This is primarily a romance, using the trope of the "bad boy" who reforms, without really realizing what is happening. In between, there are a number of amusing situational moments - not laugh out loud, but definitely a chortle or two. It is an "open door" story, so if details of sex bother you, you might not appreciate this story. However, I don't feel that the details are gross or too over the top. And there is lot of tension built up before actual consummation, which isn't overly frequent.

Writing is very good; the story hangs together very well. Dialogue is fabulous as well, with the interactions feeling very true. It's really fun to see Greek gods in the modern world, especially as the historical interactions between these gods and humans lends itself very well to the modern day romance. A few errors in grammar does mar the story occasionally, such as the use of reigns instead of reins, but not enough to ruin the read. A book I found very enjoyable.
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on November 20, 2011
In one sentence... This was a simply delightful read! I read a lot of the "limited time" ebooks and only review a few. This one deserved a review. Tina Folsom created a story that did a great job of telling a love story that included Mythology, humor, drama, and a healthy dose of sex! I particularly liked the way that the author captured the way that male friends "rib" each other and play tricks on each other. I am planning on buying the rest in the series.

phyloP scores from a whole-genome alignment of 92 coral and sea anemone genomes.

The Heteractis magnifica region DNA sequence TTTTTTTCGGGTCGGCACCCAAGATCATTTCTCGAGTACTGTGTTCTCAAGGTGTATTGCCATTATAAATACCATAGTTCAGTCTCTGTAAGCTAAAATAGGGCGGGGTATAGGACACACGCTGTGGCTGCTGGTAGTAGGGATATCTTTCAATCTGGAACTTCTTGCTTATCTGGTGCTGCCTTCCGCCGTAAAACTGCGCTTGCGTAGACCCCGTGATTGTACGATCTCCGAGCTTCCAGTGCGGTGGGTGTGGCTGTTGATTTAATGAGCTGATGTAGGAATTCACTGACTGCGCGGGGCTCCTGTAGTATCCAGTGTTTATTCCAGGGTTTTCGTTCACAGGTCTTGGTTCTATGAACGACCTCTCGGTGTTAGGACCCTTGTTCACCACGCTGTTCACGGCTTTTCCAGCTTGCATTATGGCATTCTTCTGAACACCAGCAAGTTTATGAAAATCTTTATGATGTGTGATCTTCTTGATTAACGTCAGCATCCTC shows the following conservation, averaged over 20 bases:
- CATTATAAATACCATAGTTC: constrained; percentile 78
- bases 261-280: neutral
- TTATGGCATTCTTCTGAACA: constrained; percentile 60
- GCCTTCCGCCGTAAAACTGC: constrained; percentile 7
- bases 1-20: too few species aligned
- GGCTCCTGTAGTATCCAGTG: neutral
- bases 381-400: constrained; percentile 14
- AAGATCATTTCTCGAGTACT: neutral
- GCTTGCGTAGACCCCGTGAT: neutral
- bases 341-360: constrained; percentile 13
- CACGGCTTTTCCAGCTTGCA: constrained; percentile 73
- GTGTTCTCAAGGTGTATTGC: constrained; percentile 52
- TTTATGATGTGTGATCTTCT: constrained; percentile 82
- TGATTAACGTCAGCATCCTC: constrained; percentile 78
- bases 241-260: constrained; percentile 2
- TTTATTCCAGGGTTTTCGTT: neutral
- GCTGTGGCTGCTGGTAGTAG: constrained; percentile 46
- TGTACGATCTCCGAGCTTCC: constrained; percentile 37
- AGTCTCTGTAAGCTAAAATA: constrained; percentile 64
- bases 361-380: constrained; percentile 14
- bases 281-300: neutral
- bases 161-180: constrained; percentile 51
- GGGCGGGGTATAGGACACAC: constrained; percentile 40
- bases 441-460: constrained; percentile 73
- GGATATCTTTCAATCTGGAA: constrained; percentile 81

Well done!
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on December 7, 2010
I've always been a fan of Greek Gods. So when I was browsing Amazon and came across this book I was elated. Now that I've read the book I'm even more so.

Sophia has no time for handsome men. They lie and cheat and leave her. All she really has time for anyway is renovating the home her Aunt left her. She's turning it into a B&B so that she can keep it and hopefully, pay the mortgage. When she accidentally falls down the stairs and detaches her retina's she needs someone to help.

Triton, son of Poseidon is just the handsome man Sohpia's talking about. He's the kind of man -er God that does just that. He sleeps with any woman he can get his hands on. So when he happens upon one of Zeus' he's stripped of his Godly powers and sent to the mortal world until he can find a women to love him for who he is not what he looks like. Easier said then done.

I really enjoyed this book. It was playful, fun and entertaining. There were several parts that I couldn't help but laugh out loud with. I found myself trying to sneak in a few pages at work here and there. It was hard for me to put down because I just wanted to know what was next.

One thing I sort of wished for was a little more of a confrontation with Sophia's cousin. I don't want to give anything away but I felt like there was something more that was deserving with that outcome. Nonetheless, it didn't detract from the story.

This might seem odd but what I actually found enjoyable was the fact that the author was not afraid of cursing. To be honest, I hear it all day and when I read supplemental words instead of them it just seems out of place and not quite right. So that fact that the author used them made this feel real to me.

I was really able to connect with the characters. I could almost feel what Sophia was going through. I think I connected more with Sophia then Triton but I felt like they were both great.

I am so excited for the next book in the series and I cannot wait for more Gods! I'm really happy I found this book and I'll be sure to pick up more from this author.